ASU organization allows students to gain real-life EMT experience

Students can get professional experience without a heavy time commitment

The ASU Student Emergency Medical Services (Student EMS) is a student-run volunteer organization whose members serve as the acting emergency medical technicians (EMTs) on ASU’s campus.

Michael Overmyer, a first-year graduate student studying emergency management and homeland security, is the current chief of the club, which is currently in its ninth year on campus.

Overmyer, who has been an EMT since he was 16, said the club allows students who cannot work full time to get important job experience. 

“It’s very hard to find a part-time EMT job,” he said. “Full time students can’t work full-time jobs. What we do is we fill that gap by letting students work part-time as volunteers to get that EMT experience, and we work with school schedules.”

Students in the club work six hour shifts, and students will receive one or two calls on average, but it can vary each day, Overmyer said. 

Overmyer said there are currently about 50 members of the club, 40 of which are certified EMTs, while the other members act as dispatchers. 

The dispatchers have a working relationship with the ASU Police Department.

Overmyer said if ASU police receives a call for a medical emergency, ASU police notifies the club and simultaneously dispatches the fire department. Both SEMS and the fire department help the patient, and if the patient needs a hospital, the fire department takes them.

Jada Wang, a senior studying biological sciences and the Student EMS coordinator, said she works to schedule any outside organizations that want to hire the club.

Even though the club works at ASU's campus on a daily basis, the University sometimes hires members to standby at events, Wang said.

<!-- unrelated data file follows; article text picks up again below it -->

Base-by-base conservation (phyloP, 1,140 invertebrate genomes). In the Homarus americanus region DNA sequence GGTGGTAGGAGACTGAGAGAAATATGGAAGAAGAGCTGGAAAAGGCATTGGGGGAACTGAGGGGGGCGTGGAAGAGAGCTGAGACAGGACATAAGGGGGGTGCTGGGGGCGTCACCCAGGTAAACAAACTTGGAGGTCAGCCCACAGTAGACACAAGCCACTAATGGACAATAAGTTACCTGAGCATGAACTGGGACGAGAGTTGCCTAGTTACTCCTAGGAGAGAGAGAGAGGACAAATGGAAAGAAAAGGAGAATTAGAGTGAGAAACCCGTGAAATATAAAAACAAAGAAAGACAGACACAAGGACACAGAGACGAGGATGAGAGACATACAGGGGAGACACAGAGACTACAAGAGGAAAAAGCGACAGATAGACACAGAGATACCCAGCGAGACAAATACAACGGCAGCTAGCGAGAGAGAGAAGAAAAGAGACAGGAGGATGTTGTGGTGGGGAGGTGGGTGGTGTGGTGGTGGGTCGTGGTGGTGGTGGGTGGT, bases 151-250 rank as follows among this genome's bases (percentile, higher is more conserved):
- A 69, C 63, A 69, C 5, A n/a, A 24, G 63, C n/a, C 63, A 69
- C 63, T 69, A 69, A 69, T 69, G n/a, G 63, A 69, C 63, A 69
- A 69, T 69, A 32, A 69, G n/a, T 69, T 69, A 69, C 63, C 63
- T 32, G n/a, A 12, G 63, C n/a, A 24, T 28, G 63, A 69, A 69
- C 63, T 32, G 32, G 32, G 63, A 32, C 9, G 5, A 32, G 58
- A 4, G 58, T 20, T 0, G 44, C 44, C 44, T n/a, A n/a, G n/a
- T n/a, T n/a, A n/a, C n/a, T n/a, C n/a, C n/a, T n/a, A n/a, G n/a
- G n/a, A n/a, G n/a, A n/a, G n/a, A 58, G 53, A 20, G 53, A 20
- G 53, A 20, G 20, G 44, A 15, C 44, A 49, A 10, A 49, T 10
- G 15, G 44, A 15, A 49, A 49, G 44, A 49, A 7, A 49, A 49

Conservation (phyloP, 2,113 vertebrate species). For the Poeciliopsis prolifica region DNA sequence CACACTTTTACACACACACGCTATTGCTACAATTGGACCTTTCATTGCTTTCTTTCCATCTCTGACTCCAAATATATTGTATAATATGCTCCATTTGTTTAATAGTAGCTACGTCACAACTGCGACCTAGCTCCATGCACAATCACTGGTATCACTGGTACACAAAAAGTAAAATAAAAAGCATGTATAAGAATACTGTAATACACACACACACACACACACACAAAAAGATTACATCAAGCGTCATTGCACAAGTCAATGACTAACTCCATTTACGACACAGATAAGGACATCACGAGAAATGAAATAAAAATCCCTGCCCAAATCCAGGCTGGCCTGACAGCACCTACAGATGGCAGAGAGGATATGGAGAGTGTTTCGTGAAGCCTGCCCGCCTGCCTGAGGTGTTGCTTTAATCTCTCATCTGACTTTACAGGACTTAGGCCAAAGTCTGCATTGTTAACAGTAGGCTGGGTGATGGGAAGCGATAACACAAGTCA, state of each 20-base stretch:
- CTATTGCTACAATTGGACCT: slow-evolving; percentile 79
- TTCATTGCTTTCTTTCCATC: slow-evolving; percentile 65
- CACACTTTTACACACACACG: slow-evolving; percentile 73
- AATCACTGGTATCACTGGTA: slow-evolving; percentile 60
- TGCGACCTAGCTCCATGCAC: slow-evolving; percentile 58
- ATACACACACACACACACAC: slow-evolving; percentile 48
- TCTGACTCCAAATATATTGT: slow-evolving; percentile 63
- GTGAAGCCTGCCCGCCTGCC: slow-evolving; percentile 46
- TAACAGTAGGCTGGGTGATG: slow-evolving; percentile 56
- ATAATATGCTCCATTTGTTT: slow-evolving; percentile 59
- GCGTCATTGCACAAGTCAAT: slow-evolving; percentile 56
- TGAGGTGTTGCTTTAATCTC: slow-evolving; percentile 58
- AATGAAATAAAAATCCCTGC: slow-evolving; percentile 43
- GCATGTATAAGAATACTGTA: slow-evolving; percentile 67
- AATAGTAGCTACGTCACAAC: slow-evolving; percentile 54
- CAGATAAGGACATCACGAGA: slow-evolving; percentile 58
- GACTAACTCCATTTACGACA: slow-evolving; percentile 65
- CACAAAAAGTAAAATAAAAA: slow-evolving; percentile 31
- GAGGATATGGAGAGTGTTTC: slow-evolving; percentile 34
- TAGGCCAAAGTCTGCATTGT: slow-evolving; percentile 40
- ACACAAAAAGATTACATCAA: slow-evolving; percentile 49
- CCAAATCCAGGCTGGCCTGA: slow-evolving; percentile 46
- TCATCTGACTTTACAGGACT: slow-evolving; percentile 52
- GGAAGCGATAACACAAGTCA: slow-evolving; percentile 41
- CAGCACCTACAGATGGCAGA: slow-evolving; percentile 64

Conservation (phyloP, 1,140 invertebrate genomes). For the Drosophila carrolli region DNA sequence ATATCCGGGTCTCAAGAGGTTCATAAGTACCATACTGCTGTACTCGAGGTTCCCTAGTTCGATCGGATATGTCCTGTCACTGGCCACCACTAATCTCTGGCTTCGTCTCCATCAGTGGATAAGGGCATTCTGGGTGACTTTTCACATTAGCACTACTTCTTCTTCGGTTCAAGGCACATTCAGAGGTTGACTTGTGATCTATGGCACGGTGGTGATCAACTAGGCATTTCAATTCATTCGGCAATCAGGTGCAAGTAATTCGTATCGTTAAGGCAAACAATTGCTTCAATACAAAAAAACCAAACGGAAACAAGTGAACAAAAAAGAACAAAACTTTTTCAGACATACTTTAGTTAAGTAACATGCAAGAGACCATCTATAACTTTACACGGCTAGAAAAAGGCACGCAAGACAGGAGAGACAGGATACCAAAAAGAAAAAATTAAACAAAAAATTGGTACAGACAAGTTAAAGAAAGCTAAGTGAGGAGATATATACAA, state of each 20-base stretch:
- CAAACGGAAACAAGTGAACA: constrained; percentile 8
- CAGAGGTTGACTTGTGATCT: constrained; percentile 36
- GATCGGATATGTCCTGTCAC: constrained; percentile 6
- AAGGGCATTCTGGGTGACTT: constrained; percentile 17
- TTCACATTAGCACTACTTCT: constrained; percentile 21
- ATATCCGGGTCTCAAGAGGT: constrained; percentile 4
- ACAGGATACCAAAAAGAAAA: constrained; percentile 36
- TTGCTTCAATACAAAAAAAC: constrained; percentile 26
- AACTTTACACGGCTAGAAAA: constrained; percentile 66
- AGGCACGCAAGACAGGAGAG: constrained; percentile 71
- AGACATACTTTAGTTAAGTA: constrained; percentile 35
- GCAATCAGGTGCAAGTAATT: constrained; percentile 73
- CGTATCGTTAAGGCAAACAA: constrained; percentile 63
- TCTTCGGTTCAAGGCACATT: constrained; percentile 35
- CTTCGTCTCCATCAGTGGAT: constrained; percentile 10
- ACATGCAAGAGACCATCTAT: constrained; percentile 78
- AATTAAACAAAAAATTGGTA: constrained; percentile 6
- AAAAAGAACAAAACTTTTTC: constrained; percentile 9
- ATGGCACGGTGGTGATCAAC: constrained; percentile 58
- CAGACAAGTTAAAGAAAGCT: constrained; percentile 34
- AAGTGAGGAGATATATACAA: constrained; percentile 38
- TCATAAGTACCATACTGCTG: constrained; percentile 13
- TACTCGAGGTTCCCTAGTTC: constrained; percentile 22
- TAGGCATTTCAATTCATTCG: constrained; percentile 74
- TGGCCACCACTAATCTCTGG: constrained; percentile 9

In addition, outside organizations can fill out standby requests to have them at events like footraces. 

Wang said that as a freshman she was not confident in her skills as an EMT, but the club helped her grow and become a mentor to other new members. 

“They really did focus on mentoring everyone and making everyone comfortable with their skills,” she said. “I fell in love with the fact that EMTs take care of each other, and that’s helped me grow into the leader I am today.”

Wang and Overmyer both said being able to help their peers gives them pride and also helps the students feel more comfortable. 

“Instead of getting four adults from a fire truck that can be intimidating, you get someone who is college age, and it makes them more comfortable and helps them tell us what is going on,” Wang said. 

Dr. Stefanie Schroeder, the medical director for ASU health services and the club's advisor, said she has been with the club since its beginning. 

“We made protocols, and I signed off on all of those protocols," she said. "If there is an issue they have to call me and ask for direction.”

Schroeder said her involvement with the club is as minimal as possible. She only gets involved when the club needs something new or when a member needs help with something not already in the protocol, she said. 

“Let's say there's a cardiac arrest,” she said. “You go through the various steps you can take ... for each problem there may be, there is a protocol. If there isn't a protocol, they call me or 911 if it's an emergency.”

Schroeder credited former ASU student Sean McMullen for most of the algorithms. 

"It's been fabulous (working with the club),” she said. “Sean McMullen did most of the heavy lifting ... he developed all the protocols and algorithms I signed off on each one of them as the medical director.”

Schroeder also said that though the EMTs are students, they are professionals as well.

"They are EMTs,” she said, “They are not student EMTs. They are certified. They could get a job outside and do this for a living. They just choose to do this on a volunteer basis on campus.”

Student EMS is a great example of ASU students helping the community, Overmyer said.

"We are ASU students helping other ASU students,” he said. “I think that’s the coolest part."

Overmyer said his main drive in running the club is that he gets to help students on a daily basis. 

“When someone is hurt or sick on this campus and a peer responds ... it is comforting because it's someone who is on your level and understands what you’re going through," he said. "I think my drive is to help this community that I am a part of.”

Correction: Due to a reporting error, the previous version of this article didn’t correctly clarify the relationship between the student organization SEMS and the police and fire departments.


Reach the reporter at ajhowar6@asu.edu and follow @andrew_howard4 on Twitter.

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